Eminence Hill (2019) Review

Below Average


A creative endeavor with professional stature that falls victim to underusing all of the best elements that it introduces. Only rent if you need to view all the indie Westerns available.

Plot: This action-horror-western is set in 1887 in Arizona Territory where the battle to settle the wild land continues and the notorious Tullis gang stalks the area. Out for revenge against 12 jurors who condemned his brother to death, Royce Tullis (Clint James, 2016’s The Magnificent Seven) has left a blood-stained trail of vengeance against those who gave his brother the rope. Royce and his cohorts descend on a small homestead, dispatching the last jury foreman and his wife while kidnapping their teenage daughter, Ruth (Anna Harr).
With Marshall Foster (Owen Conway) promising  ex-con and former Calvary Scout Garrett (Charlie Motley) his freedom so that he can help him nab the gang and save Ruth from being sold into slavery. After losing their way, however, the Tullis crew find themselves in a small town run by a group of demented holy fanatics.
Review: I vary on independent Westerns as so often the technical specifics always vary and so many Western stories have been done. Many lately have been marketed as cash-ins to High Noon, Unforgiven and either version of 3:10 to Yuma while often not hitting such a tone or impact. One such example previously was 2009’s Redemption: A Mile from Hell, helmed for $60 thousand by Robert Conway, was decently received by indie reviewers and contained a talented cast of unknowns. Since Conway later became better known for some of his Horror films (some even being huge knock-offs in terms of their titles like Krampus), he saddled back up for another Wild West tale here with Eminence Hill after striking a distribution deal with the often successful Uncork’d Ent. group.
Here, Conway brought among some new Horror tropes while keeping some of his cast from Redemption as supporting castmates. He then got supporting roles from beloved character actors Lance Henriksen (The Terminator) and Barry Corbin (Northern Exposure) and a cameo by Scream Queen favorite Brinke Stevens (The Naked Gun). B-movie regular Dominique Swain is also added to the main cast as Gretchen, one of the only non-callous outlaws in the gang. With these enhancements, did Conway and his crew succeed at something greater?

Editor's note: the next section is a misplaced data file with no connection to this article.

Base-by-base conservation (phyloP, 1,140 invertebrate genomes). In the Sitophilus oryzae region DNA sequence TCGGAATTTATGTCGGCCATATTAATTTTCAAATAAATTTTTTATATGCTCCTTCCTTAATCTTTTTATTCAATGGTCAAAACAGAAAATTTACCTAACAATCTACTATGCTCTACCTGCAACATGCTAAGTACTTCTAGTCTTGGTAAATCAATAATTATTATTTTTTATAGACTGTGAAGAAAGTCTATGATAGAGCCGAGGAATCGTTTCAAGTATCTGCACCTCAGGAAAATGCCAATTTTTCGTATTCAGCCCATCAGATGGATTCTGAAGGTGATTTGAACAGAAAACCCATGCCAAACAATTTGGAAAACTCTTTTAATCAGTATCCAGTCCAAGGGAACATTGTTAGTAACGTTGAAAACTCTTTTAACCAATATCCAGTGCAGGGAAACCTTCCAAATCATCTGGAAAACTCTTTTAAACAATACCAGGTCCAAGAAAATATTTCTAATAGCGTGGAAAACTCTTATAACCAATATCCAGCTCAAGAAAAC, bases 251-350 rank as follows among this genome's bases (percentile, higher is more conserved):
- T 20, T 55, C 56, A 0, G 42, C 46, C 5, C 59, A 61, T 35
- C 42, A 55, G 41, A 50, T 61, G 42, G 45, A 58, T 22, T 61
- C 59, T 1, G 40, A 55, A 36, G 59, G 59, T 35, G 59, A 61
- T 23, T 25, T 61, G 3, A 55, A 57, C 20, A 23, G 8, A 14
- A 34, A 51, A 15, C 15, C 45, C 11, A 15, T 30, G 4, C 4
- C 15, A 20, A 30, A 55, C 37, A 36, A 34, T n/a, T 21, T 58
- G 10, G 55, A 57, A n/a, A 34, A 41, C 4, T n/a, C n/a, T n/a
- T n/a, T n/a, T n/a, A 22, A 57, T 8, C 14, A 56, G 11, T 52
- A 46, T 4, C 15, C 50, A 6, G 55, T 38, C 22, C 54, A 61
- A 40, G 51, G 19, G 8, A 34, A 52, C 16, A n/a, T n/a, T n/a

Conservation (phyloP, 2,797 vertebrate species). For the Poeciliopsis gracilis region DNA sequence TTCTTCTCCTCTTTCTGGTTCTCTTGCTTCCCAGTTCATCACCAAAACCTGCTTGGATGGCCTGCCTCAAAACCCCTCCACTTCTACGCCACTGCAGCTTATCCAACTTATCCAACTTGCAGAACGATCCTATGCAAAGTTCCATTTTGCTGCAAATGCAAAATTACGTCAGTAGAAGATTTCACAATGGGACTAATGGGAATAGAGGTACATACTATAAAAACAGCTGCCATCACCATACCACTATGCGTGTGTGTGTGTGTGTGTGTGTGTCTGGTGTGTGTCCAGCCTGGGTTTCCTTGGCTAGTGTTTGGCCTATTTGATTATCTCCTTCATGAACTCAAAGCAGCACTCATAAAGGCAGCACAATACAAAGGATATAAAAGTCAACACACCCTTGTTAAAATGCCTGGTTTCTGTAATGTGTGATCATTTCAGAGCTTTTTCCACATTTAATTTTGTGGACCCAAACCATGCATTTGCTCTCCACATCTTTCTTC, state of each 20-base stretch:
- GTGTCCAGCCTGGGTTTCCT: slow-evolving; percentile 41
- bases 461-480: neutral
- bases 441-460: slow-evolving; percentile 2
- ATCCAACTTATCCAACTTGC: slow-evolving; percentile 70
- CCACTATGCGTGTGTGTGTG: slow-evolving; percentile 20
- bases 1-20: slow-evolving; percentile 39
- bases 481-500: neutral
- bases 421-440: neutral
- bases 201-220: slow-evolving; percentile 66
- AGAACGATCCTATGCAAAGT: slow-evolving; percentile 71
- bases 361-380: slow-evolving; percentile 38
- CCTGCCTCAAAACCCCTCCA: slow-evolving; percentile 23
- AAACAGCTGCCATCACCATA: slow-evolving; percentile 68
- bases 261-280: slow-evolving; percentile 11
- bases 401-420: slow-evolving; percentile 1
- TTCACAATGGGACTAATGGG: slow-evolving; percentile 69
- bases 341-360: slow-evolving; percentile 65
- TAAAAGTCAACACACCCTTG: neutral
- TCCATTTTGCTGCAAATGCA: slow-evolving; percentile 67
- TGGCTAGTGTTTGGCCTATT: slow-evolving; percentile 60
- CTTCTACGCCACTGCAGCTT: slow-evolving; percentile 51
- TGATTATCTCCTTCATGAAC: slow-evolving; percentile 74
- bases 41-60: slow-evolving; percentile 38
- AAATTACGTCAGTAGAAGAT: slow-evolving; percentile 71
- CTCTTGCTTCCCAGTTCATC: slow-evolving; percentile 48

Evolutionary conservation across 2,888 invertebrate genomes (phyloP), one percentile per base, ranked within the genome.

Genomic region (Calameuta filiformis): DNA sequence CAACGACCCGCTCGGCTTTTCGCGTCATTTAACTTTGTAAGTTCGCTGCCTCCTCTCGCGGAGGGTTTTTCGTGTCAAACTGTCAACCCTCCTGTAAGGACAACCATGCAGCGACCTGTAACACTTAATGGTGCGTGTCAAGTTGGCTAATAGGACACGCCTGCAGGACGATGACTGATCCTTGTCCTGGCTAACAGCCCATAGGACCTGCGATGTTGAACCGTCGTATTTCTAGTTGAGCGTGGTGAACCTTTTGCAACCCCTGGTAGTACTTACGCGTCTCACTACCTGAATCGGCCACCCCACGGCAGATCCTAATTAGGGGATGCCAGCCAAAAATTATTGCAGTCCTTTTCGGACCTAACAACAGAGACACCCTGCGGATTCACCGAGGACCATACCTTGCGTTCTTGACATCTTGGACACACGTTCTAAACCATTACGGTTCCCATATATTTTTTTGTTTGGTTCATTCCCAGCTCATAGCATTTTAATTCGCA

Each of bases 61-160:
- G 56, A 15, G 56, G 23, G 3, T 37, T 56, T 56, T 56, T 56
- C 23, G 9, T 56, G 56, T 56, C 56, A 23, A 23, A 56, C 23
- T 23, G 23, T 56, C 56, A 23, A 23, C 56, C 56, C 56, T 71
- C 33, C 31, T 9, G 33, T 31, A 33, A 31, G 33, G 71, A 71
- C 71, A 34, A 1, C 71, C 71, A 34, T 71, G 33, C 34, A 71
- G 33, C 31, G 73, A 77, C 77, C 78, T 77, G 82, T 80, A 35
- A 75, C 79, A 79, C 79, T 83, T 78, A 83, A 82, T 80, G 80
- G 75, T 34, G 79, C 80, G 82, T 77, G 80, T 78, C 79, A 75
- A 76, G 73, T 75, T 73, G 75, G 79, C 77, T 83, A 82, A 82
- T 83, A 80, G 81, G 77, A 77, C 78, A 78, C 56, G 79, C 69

Well, long story short: yes and no. The production looked and sounded great, the acting by all was solid (especially the scene-stealing comedic weasel that was Motley’s Garrett character), the end gunfight had some rather inspired edits, there was good gaffing and camera usage, the closing gory effects-filled scenes themselves were convincing, the dialogue was poetic at times and the end credits’ song “Get Me a Gun” by Heather Curi and The E Hill Band was catchy. Unfortunately, many of the best elements weren’t utilized MUCH at all and there was no central character to follow.
Let’s elaborate: the film was all “talk, talk” for the most part with plenty of conflict building but no reason to follow any of these characters around for an hour and forty minutes. They introduced the ex-con and the marshal but focused mainly in the latter, who while brutal near the end, wasn’t interesting at all with the typical straight-faced authority figure and the former was awesome with his dry yet witty retorts and backstory but barely seen in comparison. The Tullis gang seemed to be the main protagonists to focus on, at least appeared so based on the beginning murders but they were killed or left to rot in a jail cell post-torture by the cultists the entirety. They could’ve made for an interesting focus (being flawed individuals being mistreated and all) but again the film just wanted to let loose with the speeches and mood-setting instead of just primarily showing and telling.
And as for the bigger stars featured here, anyone could’ve played their roles and they felt redundant overall. Swain’s outlaw with a heart dilemma was introduced but never well-used; Corbin’s central bad guy could’ve been played by any Southern gent and he did barely anything with it; and Lance showed up 57 minutes into the film and after stealing the show in that briefly well-acted scene, it only reminded me what a lie that poster was to prominently display him and how it also did not advance the plot in anyway.
This was a rough sit but it wasn’t a complete miss. It was watchable but not too entertaining. It tried really hard yet still wasn’t a fully well-oiled machine. This isn’t amateur hour but there’s no way any average joe is going to bother with this tortoise-moving vehicle. It looked professional but unless you must see every recent Western or Henriksen film, it is best to pass this one up.